The new tax law may mean fewer donations. Will local non-profit organizations suffer?

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Leaders of several nonprofit organizations in Louisville hope – in fact, pray – that when donors write year-end checks to charities this week, donors will feel as generous as they do. they still are, despite significant changes to attractive federal tax legislation.

Under the 2017 Tax and Employment Tax Act, about 21 million households are not expected to claim a detailed deduction for their donations to non-profit organizations this year, bringing tax policy analysts estimate a resulting reduction in charitable donations of $ 20 billion a year in the country. next two years.

"We hope and trust the people who will continue to support us, regardless of the tax law," said Stan Siegwald, spokesperson for Dare to Care, the largest food bank in the region.

Previously, most people detailed what they had paid in local and national income taxes, in mortgage interest and county property taxes in the 1040 return from Schedule A. Taxpayers also indicated the amount they donated to charities in the lower part of the schedule.

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But many who complete their 2018 taxes will no longer detail the deductions at all, as the new rules limit the deduction of local taxes and income taxes and property taxes. The standard deduction on 2018 returns has almost doubled from 2017 – USD 12,000 for individuals, USD 18,000 for heads of household and USD 24,000 for married couples filing jointly.

In the past, for example, a couple who filed together would have bundled about $ 14,000 in detailed deductions, including about $ 3,000 in cash. Donations to non-profit organizations increased the amount of the reduction in their taxable income.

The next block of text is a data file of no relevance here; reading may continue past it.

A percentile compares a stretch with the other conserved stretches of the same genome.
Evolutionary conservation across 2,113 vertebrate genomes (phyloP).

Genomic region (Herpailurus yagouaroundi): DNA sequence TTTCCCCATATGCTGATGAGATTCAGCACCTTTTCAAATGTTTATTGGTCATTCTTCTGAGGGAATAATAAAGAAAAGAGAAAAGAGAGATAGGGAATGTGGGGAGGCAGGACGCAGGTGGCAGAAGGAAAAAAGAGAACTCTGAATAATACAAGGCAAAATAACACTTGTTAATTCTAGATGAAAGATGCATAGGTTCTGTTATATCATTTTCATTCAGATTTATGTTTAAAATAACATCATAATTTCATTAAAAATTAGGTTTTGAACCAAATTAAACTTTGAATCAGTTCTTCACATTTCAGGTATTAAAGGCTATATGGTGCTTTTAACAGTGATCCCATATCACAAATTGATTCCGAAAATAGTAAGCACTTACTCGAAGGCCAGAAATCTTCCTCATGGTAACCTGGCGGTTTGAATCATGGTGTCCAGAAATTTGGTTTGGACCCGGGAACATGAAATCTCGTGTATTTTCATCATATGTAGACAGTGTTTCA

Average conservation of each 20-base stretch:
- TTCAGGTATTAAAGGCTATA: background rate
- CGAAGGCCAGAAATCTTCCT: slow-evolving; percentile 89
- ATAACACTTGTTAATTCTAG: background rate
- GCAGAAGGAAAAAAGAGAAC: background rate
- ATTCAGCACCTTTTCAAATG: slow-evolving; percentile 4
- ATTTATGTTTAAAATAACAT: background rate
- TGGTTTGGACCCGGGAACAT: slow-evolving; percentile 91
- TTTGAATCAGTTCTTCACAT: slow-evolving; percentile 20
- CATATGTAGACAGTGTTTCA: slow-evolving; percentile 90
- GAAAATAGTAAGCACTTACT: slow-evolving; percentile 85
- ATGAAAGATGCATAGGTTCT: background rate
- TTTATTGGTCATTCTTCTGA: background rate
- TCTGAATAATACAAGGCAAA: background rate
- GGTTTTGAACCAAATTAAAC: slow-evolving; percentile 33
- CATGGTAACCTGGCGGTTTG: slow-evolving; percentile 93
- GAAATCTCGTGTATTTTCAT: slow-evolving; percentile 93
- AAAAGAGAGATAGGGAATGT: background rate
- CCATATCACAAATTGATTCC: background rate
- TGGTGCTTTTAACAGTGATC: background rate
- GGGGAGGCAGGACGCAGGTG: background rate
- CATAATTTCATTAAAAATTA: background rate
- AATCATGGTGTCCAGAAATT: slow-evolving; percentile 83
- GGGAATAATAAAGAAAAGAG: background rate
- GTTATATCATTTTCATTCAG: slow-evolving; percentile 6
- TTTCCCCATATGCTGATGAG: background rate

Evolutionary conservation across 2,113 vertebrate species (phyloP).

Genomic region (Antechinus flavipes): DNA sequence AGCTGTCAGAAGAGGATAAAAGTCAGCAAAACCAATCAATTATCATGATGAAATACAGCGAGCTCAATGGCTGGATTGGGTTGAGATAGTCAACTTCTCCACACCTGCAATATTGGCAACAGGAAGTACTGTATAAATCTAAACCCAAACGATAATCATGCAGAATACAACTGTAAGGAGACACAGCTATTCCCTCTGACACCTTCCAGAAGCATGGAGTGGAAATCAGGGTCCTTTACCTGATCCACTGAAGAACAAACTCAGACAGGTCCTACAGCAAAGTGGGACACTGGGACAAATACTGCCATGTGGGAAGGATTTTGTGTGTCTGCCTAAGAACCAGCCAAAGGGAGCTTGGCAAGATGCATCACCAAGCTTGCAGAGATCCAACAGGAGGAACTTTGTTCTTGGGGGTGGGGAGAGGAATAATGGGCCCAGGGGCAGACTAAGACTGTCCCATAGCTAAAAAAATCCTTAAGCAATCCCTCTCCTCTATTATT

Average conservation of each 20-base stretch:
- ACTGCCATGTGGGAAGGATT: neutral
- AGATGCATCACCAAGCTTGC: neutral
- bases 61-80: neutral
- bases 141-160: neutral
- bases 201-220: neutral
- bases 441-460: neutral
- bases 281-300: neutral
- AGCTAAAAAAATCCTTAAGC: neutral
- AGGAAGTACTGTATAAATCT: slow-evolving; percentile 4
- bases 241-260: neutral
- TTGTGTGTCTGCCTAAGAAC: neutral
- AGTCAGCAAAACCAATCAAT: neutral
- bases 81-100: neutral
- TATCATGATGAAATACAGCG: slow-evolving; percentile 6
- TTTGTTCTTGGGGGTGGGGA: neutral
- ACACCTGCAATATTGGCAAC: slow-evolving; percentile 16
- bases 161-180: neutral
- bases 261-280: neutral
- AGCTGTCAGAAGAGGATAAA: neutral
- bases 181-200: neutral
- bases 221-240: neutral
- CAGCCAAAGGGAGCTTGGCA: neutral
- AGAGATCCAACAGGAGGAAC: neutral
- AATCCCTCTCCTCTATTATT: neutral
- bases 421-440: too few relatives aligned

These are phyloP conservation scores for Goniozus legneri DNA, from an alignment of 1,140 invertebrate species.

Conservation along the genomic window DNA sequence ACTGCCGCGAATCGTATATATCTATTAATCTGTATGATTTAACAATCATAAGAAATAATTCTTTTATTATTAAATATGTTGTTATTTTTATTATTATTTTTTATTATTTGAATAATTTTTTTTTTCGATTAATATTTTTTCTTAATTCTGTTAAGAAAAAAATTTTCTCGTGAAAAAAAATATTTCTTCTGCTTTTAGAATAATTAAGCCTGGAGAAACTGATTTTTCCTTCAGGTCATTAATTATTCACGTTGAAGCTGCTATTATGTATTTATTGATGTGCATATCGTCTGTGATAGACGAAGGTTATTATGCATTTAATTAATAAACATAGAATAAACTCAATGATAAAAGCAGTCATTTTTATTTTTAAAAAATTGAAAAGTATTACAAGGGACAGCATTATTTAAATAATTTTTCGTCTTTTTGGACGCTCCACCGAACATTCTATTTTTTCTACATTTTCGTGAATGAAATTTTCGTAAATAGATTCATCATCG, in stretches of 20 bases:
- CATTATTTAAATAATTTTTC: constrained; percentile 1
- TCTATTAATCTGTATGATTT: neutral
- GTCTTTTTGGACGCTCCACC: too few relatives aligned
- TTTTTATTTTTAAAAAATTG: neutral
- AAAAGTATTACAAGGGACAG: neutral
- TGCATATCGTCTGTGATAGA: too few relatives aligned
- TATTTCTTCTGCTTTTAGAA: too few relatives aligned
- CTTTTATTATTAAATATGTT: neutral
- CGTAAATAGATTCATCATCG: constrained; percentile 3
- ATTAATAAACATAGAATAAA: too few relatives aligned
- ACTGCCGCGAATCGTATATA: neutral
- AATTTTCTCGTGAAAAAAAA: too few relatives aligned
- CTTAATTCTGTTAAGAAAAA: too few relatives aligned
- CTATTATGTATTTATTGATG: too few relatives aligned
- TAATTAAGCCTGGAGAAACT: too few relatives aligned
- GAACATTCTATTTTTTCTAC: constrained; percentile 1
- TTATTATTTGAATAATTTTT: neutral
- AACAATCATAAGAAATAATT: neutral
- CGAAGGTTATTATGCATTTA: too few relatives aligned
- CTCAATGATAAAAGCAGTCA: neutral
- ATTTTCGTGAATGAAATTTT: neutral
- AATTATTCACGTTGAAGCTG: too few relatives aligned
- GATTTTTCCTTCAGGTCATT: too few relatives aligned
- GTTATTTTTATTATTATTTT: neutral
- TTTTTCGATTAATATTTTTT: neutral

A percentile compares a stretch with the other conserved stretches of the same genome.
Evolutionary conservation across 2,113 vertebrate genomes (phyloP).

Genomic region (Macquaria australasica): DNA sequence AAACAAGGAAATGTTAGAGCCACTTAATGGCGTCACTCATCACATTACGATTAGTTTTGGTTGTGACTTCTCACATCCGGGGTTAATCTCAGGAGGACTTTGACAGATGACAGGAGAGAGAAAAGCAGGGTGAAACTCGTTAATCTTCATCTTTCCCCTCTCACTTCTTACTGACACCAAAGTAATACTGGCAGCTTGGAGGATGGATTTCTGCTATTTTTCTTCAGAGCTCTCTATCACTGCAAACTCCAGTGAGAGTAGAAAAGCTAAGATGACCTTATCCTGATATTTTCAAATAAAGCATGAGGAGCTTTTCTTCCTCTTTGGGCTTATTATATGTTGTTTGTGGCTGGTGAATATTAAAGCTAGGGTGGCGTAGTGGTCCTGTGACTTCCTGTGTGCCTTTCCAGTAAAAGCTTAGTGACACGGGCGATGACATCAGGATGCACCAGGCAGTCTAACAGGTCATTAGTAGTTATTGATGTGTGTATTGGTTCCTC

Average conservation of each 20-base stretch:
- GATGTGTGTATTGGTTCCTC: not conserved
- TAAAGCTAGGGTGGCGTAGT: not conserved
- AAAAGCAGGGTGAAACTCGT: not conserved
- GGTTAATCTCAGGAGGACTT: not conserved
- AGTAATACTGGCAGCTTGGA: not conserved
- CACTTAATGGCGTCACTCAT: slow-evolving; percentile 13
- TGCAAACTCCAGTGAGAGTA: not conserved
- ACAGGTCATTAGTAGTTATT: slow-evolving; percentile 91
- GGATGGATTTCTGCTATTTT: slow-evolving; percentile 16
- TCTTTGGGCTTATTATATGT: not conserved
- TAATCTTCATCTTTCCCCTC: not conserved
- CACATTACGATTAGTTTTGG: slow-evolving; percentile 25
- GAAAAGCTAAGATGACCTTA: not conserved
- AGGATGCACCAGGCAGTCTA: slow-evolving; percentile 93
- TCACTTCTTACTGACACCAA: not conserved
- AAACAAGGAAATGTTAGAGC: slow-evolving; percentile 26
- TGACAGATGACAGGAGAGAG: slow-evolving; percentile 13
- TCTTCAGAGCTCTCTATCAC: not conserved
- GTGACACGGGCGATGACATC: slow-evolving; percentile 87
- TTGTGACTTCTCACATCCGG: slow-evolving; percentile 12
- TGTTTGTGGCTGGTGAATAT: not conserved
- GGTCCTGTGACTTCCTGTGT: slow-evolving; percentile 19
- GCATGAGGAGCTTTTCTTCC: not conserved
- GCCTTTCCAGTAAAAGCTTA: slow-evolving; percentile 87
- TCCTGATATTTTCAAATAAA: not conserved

For 2018, they will likely choose the standard deduction of $ 24,000, without it being necessary to list church donations, donations to charities and the payment of local tax. .

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A random sample of nonprofit groups from Louisville this week – those who feed the hungry, shelter the homeless and promote the scouts – showed the executives worried, but they still did not know how far the changes are going smother them.

"It's a bit of a wait and see," said Jeanine Triplett, director of development and spokesperson for Girl Scouts of Kentuckiana. "It can hit the house when people start making taxes."

The fear is real for nonprofit leaders because "they feel like they're being blamed," said Ray Weis, president and CEO of Dismas Charities, a Louisville-based group that operates reintegration centers. homes for people in transition.

Combined with a new law in Kentucky, which requires non-profit organizations to collect sales taxes on auction tickets and other items, it is "a kind of perfect storm," Triplett said. "The timing is horrible."

Most groups, here and across the country, receive the bulk of their donations in the last three months of the year, with a surge of final donations in December.